Predicting asparagus emergence

The asparagus in Hart, Michigan, hit the snooze in late March but warm temperatures have likely rousted it from slumber, facilitating progress towards emergence.

Asparagus emerging from the ground.
Photo by Pixabay

For both growers and consumers of asparagus, the emergence of asparagus is an eagerly awaited sign of spring. Predicting emergence is a bit of a guessing game, but models based on growing degree days (GDD) can help. The spring came out of the gates fast this year, but we’re now on track for an only slightly earlier than usual asparagus harvest.

Is spring in the air?

This spring has been a bit unusual. If you look at growing degree days based on air temperature (Figure 1), you can see things heated up at record rates from mid-February to mid-March, but then cold weather put on the brakes. Many asparagus growers remember the spring of 2012 (red dotted line in Figure 1) when high temperatures in late March led to early asparagus emergence and catastrophic losses due to subsequent frost. This year (solid red line), we appeared to be headed in that direction, but now our spring warm-up looks more like 2017. So, spring may be earlier than last year, but not like in 2012.

Line graph showing degree day accumulations in Hart, Michigan.
Figure 1. Degree days accumulated at record rates in Hart from mid-February to mid-March, but late March weather has greatly slowed accumulation.

For asparagus, spring is in the soil

Clearly, asparagus perceives spring differently than people and differently from many plants we see flowering in early spring, like Forsythia or daffodils. Since its crowns are below ground, soil temperatures are likely a better indicator for predicting asparagus emergence than air temperatures. Over the last five years, Michigan State University has been monitoring asparagus emergence in commercial fields and developing a growing degree day model based on soil temperature data from Michigan State University’s Enviroweather to help predict when asparagus is likely to emerge.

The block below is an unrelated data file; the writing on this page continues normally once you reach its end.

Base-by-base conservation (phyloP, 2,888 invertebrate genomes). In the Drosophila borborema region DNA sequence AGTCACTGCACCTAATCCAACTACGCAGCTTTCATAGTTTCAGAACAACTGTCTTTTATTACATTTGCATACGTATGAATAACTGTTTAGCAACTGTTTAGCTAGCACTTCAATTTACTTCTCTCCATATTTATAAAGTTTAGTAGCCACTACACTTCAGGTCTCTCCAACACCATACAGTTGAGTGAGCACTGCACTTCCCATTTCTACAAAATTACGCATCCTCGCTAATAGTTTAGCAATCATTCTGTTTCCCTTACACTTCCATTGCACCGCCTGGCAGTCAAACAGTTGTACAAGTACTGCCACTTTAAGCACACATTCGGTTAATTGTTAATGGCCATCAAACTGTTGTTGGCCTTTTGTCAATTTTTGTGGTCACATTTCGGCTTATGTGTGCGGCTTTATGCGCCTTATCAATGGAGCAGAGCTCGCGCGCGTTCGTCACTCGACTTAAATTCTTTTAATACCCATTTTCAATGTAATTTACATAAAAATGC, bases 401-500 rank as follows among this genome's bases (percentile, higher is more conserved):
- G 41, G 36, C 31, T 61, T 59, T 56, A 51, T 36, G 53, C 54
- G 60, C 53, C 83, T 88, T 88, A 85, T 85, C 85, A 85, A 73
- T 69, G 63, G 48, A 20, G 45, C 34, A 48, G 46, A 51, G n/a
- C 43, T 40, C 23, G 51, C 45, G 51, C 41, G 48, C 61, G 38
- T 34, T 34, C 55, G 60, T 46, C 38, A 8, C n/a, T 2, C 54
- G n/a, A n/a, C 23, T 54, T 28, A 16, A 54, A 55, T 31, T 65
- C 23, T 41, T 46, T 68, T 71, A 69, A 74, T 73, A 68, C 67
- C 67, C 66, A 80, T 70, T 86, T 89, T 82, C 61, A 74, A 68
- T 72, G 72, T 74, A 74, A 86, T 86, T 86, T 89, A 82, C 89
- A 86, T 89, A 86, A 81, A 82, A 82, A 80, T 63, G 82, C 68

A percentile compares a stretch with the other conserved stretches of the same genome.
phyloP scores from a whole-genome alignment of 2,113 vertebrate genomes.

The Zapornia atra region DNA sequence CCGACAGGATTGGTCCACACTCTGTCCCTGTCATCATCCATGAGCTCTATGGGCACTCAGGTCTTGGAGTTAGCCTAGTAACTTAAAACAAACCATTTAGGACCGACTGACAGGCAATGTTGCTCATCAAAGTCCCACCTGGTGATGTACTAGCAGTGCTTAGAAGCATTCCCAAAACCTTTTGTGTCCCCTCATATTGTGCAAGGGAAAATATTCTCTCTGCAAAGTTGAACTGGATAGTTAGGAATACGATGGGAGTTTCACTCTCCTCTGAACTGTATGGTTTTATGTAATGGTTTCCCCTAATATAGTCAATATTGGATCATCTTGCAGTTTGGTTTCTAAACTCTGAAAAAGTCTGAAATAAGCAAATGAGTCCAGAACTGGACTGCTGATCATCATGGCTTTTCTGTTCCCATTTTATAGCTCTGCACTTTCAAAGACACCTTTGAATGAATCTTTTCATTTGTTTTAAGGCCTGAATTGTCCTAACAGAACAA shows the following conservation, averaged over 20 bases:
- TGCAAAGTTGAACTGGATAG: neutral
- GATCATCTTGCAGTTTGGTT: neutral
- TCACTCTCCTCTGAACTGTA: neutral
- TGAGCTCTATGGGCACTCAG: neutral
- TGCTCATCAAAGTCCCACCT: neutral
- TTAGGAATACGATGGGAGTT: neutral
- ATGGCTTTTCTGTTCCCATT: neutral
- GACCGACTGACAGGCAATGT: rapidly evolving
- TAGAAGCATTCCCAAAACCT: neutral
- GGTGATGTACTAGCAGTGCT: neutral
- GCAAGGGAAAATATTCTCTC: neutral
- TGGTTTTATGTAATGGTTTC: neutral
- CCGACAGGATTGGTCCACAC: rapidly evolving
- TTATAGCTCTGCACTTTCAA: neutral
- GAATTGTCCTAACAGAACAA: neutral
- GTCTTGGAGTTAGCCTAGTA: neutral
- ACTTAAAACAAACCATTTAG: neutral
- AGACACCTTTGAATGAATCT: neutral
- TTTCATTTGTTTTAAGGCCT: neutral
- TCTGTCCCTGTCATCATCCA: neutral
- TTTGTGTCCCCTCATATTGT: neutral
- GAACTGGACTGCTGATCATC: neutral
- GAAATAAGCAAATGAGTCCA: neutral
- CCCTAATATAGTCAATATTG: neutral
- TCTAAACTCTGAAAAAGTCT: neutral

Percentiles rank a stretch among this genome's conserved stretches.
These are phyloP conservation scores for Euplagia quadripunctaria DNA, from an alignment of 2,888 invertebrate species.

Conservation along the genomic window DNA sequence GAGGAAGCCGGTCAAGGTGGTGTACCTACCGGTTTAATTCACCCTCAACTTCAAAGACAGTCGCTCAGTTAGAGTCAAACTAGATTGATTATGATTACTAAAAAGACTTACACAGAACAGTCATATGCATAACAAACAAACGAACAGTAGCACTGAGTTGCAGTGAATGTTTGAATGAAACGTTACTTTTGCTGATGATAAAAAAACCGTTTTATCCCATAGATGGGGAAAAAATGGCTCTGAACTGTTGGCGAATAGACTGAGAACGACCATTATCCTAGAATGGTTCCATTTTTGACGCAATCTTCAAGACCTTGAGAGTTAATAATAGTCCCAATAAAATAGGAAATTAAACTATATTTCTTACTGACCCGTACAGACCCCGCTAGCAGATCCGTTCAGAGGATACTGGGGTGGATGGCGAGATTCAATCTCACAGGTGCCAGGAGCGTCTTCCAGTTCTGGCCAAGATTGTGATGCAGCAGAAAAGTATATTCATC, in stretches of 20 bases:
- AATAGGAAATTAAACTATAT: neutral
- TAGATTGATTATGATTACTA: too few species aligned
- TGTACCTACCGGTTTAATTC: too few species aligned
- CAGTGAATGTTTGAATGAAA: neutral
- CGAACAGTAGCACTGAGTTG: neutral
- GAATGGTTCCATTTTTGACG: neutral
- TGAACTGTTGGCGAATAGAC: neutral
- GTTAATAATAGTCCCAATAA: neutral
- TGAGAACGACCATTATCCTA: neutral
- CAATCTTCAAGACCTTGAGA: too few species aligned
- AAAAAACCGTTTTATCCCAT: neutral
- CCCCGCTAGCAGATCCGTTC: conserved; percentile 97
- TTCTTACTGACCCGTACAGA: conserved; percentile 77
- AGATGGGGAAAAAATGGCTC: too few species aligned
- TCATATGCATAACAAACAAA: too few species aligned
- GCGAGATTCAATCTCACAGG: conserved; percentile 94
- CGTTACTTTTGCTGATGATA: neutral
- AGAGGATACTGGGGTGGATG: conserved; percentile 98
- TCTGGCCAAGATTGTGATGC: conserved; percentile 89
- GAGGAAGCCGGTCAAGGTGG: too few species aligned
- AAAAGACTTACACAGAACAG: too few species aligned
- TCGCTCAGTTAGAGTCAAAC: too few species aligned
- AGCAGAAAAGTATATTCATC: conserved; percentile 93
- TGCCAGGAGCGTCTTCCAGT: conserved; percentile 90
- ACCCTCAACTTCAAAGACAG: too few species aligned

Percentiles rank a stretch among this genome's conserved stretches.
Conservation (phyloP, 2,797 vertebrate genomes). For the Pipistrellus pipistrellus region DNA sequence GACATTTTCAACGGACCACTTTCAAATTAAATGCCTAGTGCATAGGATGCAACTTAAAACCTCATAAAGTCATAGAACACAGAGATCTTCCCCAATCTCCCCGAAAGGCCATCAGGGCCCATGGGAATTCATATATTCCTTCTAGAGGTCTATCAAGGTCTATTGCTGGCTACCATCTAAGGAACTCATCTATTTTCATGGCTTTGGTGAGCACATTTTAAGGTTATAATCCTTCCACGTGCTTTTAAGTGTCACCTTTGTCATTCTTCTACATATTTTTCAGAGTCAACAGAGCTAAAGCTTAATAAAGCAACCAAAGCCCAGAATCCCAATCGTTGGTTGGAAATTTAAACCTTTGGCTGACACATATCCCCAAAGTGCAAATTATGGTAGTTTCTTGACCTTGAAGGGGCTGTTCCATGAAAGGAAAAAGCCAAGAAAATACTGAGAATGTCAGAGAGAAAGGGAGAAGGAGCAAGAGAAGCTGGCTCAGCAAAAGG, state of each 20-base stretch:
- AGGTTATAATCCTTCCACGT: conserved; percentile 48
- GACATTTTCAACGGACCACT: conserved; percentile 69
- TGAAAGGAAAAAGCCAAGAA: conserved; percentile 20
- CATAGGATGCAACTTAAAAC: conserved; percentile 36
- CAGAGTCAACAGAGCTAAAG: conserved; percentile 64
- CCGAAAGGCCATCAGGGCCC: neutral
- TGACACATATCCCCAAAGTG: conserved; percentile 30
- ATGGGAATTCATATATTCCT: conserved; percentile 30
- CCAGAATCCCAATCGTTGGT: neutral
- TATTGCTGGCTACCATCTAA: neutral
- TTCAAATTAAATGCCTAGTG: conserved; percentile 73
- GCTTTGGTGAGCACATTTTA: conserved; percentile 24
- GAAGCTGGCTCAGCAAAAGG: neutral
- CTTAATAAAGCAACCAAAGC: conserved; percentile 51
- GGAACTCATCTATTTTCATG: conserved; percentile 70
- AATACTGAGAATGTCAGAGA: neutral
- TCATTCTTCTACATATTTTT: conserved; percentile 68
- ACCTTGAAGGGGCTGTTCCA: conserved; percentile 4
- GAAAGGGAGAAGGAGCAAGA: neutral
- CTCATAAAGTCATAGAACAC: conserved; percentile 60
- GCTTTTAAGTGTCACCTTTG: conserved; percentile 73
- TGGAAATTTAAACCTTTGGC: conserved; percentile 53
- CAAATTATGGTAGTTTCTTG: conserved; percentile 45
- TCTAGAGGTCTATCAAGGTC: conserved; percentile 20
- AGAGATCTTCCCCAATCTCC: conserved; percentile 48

Our current model predicts asparagus emergence timing based on two steps: First, soil temperature data from 8 inches is used to predict when asparagus crowns have woken up from their winter slumber and the underground buds are primed and ready to begin growth. Second, soil temperature data from 4 inches is used to predict when spears emerging from buds will grow long enough to poke through the soil surface. This second step can take anywhere from a week to a month or more depending on soil temperatures.

What does our model tell us about asparagus emergence this spring?

Our model suggests that warm soil conditions in early March woke asparagus up earlier than usual but not much happened in the cooler days of late March. More recent, warmer temperatures have likely led to progress in emergence. In other words, the alarm clock went off early, asparagus hit the snooze button, but was rousted out of bed by recent warmer temperatures. What happens next depends on how quickly soil temperatures warm up over the next few weeks (Figure 2). Using average soil temperatures from the last six years, you can see that our model predicts asparagus emergence in Hart, Michigan, around April 30. However, if things warm up like they did in 2017 (fastest warmup in last six years), emergence is predicted to occur around April 24. On the other hand, if soil conditions follow the 2022 pattern (slowest warmup in last six years), then the first spears could be delayed until May 4.

Looking at the short to medium term forecast, it appears we are in for a typical roller coaster with alternating cooler and warmer periods. So stay tuned as spring reveals itself in the next few weeks.

Line graph showing predicted emergence dates of asparagus.
Figure 2. Asparagus emergence is defined as the time when 25% of crowns have at least one spear more than 1 inch above the soil. Emergence could happen over a wide range of dates pending weather in the upcoming few weeks.

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